King’s Quest Episode 1 Is Now Free

A new King’s Quest [official site] was one of the first projects Activision announced after hauling the hide of Sierra Entertainment off their trophy wall and wrapping it around one of their colossal Actifingers, bringing back one of the shut-down publisher’s touchstones. With the series’ creators and makers long gone, the new episodic King’s Quest was made by P.B. Winterbottom devs The Odd Gentlemen. Three episodes are out so far, and now the first episode is free for everyone to try. Our John did not like it, but are you curious to see for yourself?

If so, hop on over to Steam to nab Chapter 1: A Knight to Remember for free. It used to cost £6.99/$9.99 on its lonesome. Accordingly, the prices for the Season Pass, which includes the rest of the episodes, and the ‘Complete Collection’, which will receive an epilogue too, are now both reduced. This season pass/complete collection separation is silly, isn’t it?

Anyway! The revived King’s Quest is a look back at the old adventures of King Graham as he tells the tales to his granddaughter. They’re on the Telltale side of adventure games, complete with moral decisions of sorts. Here’s an old trailer for Chapter 1:


  1. Neurotic says:

    Thanks, but after reading John’s review of it, even ‘free’ seems like too steep a price. :D

    • DuncUK says:

      To be fair though, John’s review was largely out of keeping with most other reviewers (82% metacritic) and the majority of steam reviews (overall Very Positive). Maybe we need reviews of reviewers? :-P

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        gritz says:

        The thing is, John has really excellent taste in P&C adventure games and knows how to articulate exactly what separates a good adventure from a failure.

        • DuncUK says:

          Well, refusing to play a free game in a genre you like based on the opinion of one reviewer whose review is not representative of the wider reviewing public is at least a bit ridiculous.

          • Marclev says:

            Not really, unless all that you do with your spare time is try to fill it up with game playing.

            Assuming you have other alternatives, it makes a lot of sense to weigh up what to actually spend time on (free or not), seeing as the supply of it is ultimately finite.

        • Charos says:

          No doubt, though it should be said that simply because a person has some good taste and is articulate doesn’t mean they always bat a thousand…Roger Ebert was thoroughly erudite, loved some films that became seminal classics (was even happy to laud the now respected Grave of the Fireflies before Anime had become the respected genre it’s become now)…but he also had plenty of complete missteps and crapped all over a number of films that became classics over time like Friday the 13th which he declared one of the most detestable films of all time (though, granted, he later recanted that and agreed he hadn’t gone into the film with the right eyes).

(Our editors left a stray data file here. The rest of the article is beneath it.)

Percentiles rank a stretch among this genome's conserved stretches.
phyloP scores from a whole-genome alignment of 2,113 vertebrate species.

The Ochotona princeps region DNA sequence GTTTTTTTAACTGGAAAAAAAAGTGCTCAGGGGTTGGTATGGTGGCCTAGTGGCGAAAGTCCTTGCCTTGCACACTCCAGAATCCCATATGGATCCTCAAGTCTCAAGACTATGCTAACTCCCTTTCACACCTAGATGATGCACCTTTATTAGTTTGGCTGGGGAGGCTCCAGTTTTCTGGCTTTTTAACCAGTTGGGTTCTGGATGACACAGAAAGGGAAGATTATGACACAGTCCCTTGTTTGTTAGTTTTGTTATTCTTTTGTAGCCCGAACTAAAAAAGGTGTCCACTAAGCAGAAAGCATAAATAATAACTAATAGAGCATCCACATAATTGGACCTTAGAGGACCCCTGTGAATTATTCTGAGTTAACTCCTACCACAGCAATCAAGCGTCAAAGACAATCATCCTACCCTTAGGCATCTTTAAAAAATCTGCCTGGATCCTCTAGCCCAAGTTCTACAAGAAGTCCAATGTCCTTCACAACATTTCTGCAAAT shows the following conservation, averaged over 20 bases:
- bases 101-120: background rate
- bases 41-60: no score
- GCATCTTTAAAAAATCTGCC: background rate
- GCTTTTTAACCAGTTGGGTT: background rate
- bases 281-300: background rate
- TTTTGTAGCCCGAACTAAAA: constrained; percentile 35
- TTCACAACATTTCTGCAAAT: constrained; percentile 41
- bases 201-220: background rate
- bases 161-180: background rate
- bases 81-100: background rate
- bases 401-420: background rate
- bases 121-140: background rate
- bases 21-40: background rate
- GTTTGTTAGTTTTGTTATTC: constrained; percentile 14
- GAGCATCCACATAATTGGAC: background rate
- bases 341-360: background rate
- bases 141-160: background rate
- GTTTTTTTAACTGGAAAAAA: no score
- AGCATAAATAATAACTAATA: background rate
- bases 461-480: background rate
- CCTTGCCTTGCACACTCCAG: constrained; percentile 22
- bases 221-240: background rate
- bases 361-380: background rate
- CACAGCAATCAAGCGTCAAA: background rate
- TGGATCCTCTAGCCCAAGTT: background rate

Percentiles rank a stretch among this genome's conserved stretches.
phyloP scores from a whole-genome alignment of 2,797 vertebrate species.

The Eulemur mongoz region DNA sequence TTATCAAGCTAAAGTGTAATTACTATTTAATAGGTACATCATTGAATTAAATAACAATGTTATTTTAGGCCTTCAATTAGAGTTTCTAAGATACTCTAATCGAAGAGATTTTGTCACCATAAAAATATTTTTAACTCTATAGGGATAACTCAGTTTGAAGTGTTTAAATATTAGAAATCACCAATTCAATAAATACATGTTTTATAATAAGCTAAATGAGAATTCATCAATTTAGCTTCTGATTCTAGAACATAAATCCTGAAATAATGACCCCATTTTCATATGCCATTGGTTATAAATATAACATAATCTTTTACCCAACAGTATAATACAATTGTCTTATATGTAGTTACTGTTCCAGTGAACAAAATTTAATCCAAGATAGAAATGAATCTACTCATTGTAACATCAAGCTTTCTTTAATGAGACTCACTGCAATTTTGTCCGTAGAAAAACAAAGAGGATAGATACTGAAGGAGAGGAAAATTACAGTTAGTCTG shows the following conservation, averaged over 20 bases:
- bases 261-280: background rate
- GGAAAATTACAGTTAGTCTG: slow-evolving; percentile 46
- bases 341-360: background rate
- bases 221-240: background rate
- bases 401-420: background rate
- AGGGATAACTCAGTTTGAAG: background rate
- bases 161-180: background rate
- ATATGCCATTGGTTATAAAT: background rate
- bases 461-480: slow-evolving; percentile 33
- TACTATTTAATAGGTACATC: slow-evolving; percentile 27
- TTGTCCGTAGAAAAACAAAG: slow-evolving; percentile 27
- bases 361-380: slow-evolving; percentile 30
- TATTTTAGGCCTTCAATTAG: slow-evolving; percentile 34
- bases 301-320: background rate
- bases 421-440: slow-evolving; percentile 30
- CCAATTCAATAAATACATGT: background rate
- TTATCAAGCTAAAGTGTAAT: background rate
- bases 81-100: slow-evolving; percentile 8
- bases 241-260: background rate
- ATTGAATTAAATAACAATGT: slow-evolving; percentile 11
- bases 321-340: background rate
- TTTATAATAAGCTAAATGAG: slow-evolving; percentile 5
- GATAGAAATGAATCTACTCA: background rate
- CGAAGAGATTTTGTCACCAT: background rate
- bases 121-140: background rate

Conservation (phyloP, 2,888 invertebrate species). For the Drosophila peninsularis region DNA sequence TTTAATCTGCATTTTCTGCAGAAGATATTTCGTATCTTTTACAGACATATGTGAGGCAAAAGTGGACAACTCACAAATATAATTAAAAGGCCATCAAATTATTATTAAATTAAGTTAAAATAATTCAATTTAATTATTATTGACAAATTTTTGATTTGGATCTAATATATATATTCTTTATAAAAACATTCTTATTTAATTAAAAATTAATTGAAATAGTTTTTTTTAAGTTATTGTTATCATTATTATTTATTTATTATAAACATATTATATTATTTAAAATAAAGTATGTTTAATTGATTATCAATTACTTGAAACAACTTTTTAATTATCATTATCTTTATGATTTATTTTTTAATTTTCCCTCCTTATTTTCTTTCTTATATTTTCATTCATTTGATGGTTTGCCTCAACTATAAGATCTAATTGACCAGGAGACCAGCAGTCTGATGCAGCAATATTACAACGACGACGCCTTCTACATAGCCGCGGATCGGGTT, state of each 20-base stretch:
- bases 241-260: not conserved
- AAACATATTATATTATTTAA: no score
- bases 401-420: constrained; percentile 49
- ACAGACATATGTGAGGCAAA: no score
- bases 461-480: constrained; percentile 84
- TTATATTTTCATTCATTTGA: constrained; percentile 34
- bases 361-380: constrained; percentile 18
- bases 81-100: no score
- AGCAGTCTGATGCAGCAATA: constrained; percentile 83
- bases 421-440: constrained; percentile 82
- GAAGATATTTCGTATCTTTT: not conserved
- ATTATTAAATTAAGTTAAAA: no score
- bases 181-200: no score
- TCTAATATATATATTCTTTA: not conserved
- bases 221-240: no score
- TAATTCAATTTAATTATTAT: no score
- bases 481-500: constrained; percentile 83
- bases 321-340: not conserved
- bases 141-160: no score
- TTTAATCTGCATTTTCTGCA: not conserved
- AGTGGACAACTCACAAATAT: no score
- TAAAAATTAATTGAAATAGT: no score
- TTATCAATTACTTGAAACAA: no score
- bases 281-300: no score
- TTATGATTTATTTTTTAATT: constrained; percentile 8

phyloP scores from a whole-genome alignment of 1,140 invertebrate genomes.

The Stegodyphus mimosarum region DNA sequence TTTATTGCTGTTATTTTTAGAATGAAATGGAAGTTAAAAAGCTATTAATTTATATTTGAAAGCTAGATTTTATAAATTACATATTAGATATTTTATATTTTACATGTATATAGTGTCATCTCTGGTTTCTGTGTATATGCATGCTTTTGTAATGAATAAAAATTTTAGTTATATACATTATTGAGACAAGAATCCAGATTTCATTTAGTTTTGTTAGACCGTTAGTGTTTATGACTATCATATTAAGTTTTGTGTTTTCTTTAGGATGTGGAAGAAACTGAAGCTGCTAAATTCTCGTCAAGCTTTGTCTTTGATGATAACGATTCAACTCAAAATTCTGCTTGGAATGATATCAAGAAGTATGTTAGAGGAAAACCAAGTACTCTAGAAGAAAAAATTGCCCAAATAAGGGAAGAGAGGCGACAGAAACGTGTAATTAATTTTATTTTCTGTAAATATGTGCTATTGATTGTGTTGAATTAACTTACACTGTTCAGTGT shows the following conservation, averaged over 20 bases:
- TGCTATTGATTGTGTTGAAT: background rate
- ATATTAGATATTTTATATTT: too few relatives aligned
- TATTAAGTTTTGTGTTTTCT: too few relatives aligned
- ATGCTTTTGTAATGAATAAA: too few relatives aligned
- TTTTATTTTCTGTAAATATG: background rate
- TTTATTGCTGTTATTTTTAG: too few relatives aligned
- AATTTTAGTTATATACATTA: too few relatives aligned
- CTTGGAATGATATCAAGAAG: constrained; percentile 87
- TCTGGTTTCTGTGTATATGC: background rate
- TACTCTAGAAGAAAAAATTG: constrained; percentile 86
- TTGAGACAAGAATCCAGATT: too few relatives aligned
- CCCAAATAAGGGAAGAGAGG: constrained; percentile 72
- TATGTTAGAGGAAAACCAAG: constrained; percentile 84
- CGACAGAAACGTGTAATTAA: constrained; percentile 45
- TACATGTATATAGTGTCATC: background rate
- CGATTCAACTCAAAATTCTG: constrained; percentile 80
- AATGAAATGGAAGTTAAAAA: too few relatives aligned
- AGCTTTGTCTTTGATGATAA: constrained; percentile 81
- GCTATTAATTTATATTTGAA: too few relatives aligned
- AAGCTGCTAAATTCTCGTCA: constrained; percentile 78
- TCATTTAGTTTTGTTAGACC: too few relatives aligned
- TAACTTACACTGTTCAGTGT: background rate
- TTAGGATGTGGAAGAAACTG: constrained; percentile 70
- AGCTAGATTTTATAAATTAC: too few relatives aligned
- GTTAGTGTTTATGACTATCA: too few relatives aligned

It would be worth taking a look at the reviews on the kings quest store page if nothing else, 82% on metacritic as was said, listed as having “very positive” overall (both recent and old) reviews and so forth. If someone IS into the adventure genre, I can’t imagine investing a few hours and some bandwidth to try out a completely free bit of game…I mean, worst case scenario you dislike it and don’t play any more of the episodes, but best case you may find a gem that one reviewer of the batch just happened to personally dislike and see what the majority have thus far found. Seems win-win to me :P *shrug*

    • Charos says:

      I dunno man, I’d check it out…worst case you invest a couple hours and just write it off as time killer that you happened to dislike…but so far it’s getting some real nice reviews from equally respected reviewers…I’ve played the first two episodes and while the second was undoubtedly a touch short (we’ll see if they fix that complaint in episode 3 which I haven’t had the chance to play yet), the game is a fun, old-school throwback to the adventure games of my childhood.